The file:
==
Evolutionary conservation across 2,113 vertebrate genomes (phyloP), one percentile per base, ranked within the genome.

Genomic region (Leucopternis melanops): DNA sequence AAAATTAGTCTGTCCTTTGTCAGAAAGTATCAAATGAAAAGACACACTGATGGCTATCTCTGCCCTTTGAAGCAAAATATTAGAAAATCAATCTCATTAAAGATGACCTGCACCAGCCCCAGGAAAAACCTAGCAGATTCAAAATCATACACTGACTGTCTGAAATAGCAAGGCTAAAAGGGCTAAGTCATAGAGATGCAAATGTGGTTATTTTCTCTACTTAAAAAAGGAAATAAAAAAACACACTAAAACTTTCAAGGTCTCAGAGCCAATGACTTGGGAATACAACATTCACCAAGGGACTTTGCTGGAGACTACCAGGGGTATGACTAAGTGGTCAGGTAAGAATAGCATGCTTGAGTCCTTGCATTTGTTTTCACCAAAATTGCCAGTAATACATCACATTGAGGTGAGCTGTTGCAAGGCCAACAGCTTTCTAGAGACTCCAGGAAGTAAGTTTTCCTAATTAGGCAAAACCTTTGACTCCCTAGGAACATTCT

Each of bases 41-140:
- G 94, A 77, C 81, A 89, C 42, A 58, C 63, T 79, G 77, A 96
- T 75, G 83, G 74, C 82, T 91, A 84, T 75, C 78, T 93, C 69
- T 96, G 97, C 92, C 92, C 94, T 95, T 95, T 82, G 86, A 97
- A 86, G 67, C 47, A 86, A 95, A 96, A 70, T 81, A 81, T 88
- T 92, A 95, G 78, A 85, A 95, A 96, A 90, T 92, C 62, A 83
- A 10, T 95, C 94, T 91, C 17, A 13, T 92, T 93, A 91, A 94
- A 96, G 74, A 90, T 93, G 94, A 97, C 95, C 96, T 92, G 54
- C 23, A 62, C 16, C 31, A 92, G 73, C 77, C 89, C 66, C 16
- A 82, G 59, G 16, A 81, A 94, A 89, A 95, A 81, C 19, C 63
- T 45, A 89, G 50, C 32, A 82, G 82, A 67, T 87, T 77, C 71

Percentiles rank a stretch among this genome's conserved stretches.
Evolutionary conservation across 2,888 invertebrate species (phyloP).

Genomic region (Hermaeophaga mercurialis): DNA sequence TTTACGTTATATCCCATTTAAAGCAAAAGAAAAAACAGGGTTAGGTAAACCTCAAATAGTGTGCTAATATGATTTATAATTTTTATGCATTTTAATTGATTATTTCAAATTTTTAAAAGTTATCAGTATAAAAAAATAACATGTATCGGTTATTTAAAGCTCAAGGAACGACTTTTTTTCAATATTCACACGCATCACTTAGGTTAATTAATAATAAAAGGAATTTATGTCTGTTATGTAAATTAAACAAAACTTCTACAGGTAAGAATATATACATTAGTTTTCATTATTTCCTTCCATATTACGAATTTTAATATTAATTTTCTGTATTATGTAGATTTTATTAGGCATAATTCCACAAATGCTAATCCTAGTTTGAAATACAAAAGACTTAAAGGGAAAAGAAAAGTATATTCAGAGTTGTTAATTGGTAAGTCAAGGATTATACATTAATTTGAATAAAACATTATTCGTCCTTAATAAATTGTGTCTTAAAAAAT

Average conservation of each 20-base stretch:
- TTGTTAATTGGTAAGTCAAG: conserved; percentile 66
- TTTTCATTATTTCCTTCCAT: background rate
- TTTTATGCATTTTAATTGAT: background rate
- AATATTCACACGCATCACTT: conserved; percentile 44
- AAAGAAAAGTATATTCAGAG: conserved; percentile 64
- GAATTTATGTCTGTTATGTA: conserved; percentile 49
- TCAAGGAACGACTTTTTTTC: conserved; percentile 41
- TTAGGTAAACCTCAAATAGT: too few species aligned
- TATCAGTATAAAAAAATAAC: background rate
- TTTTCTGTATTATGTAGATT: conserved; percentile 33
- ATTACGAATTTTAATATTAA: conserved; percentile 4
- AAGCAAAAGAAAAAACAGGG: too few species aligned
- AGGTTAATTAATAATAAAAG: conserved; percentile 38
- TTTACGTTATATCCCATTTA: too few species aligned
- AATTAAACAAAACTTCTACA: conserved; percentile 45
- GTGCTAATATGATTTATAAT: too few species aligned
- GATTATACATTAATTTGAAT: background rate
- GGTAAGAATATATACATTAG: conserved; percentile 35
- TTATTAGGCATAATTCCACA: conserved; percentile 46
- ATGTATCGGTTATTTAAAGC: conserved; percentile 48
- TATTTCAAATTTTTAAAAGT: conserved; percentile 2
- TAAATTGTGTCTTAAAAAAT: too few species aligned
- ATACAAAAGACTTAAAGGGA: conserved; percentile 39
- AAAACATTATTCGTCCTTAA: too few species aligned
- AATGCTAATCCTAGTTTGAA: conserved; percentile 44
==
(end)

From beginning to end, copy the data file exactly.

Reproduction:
Evolutionary conservation across 2,113 vertebrate genomes (phyloP), one percentile per base, ranked within the genome.

Genomic region (Leucopternis melanops): DNA sequence AAAATTAGTCTGTCCTTTGTCAGAAAGTATCAAATGAAAAGACACACTGATGGCTATCTCTGCCCTTTGAAGCAAAATATTAGAAAATCAATCTCATTAAAGATGACCTGCACCAGCCCCAGGAAAAACCTAGCAGATTCAAAATCATACACTGACTGTCTGAAATAGCAAGGCTAAAAGGGCTAAGTCATAGAGATGCAAATGTGGTTATTTTCTCTACTTAAAAAAGGAAATAAAAAAACACACTAAAACTTTCAAGGTCTCAGAGCCAATGACTTGGGAATACAACATTCACCAAGGGACTTTGCTGGAGACTACCAGGGGTATGACTAAGTGGTCAGGTAAGAATAGCATGCTTGAGTCCTTGCATTTGTTTTCACCAAAATTGCCAGTAATACATCACATTGAGGTGAGCTGTTGCAAGGCCAACAGCTTTCTAGAGACTCCAGGAAGTAAGTTTTCCTAATTAGGCAAAACCTTTGACTCCCTAGGAACATTCT

Each of bases 41-140:
- G 94, A 77, C 81, A 89, C 42, A 58, C 63, T 79, G 77, A 96
- T 75, G 83, G 74, C 82, T 91, A 84, T 75, C 78, T 93, C 69
- T 96, G 97, C 92, C 92, C 94, T 95, T 95, T 82, G 86, A 97
- A 86, G 67, C 47, A 86, A 95, A 96, A 70, T 81, A 81, T 88
- T 92, A 95, G 78, A 85, A 95, A 96, A 90, T 92, C 62, A 83
- A 10, T 95, C 94, T 91, C 17, A 13, T 92, T 93, A 91, A 94
- A 96, G 74, A 90, T 93, G 94, A 97, C 95, C 96, T 92, G 54
- C 23, A 62, C 16, C 31, A 92, G 73, C 77, C 89, C 66, C 16
- A 82, G 59, G 16, A 81, A 94, A 89, A 95, A 81, C 19, C 63
- T 45, A 89, G 50, C 32, A 82, G 82, A 67, T 87, T 77, C 71

Percentiles rank a stretch among this genome's conserved stretches.
Evolutionary conservation across 2,888 invertebrate species (phyloP).

Genomic region (Hermaeophaga mercurialis): DNA sequence TTTACGTTATATCCCATTTAAAGCAAAAGAAAAAACAGGGTTAGGTAAACCTCAAATAGTGTGCTAATATGATTTATAATTTTTATGCATTTTAATTGATTATTTCAAATTTTTAAAAGTTATCAGTATAAAAAAATAACATGTATCGGTTATTTAAAGCTCAAGGAACGACTTTTTTTCAATATTCACACGCATCACTTAGGTTAATTAATAATAAAAGGAATTTATGTCTGTTATGTAAATTAAACAAAACTTCTACAGGTAAGAATATATACATTAGTTTTCATTATTTCCTTCCATATTACGAATTTTAATATTAATTTTCTGTATTATGTAGATTTTATTAGGCATAATTCCACAAATGCTAATCCTAGTTTGAAATACAAAAGACTTAAAGGGAAAAGAAAAGTATATTCAGAGTTGTTAATTGGTAAGTCAAGGATTATACATTAATTTGAATAAAACATTATTCGTCCTTAATAAATTGTGTCTTAAAAAAT

Average conservation of each 20-base stretch:
- TTGTTAATTGGTAAGTCAAG: conserved; percentile 66
- TTTTCATTATTTCCTTCCAT: background rate
- TTTTATGCATTTTAATTGAT: background rate
- AATATTCACACGCATCACTT: conserved; percentile 44
- AAAGAAAAGTATATTCAGAG: conserved; percentile 64
- GAATTTATGTCTGTTATGTA: conserved; percentile 49
- TCAAGGAACGACTTTTTTTC: conserved; percentile 41
- TTAGGTAAACCTCAAATAGT: too few species aligned
- TATCAGTATAAAAAAATAAC: background rate
- TTTTCTGTATTATGTAGATT: conserved; percentile 33
- ATTACGAATTTTAATATTAA: conserved; percentile 4
- AAGCAAAAGAAAAAACAGGG: too few species aligned
- AGGTTAATTAATAATAAAAG: conserved; percentile 38
- TTTACGTTATATCCCATTTA: too few species aligned
- AATTAAACAAAACTTCTACA: conserved; percentile 45
- GTGCTAATATGATTTATAAT: too few species aligned
- GATTATACATTAATTTGAAT: background rate
- GGTAAGAATATATACATTAG: conserved; percentile 35
- TTATTAGGCATAATTCCACA: conserved; percentile 46
- ATGTATCGGTTATTTAAAGC: conserved; percentile 48
- TATTTCAAATTTTTAAAAGT: conserved; percentile 2
- TAAATTGTGTCTTAAAAAAT: too few species aligned
- ATACAAAAGACTTAAAGGGA: conserved; percentile 39
- AAAACATTATTCGTCCTTAA: too few species aligned
- AATGCTAATCCTAGTTTGAA: conserved; percentile 44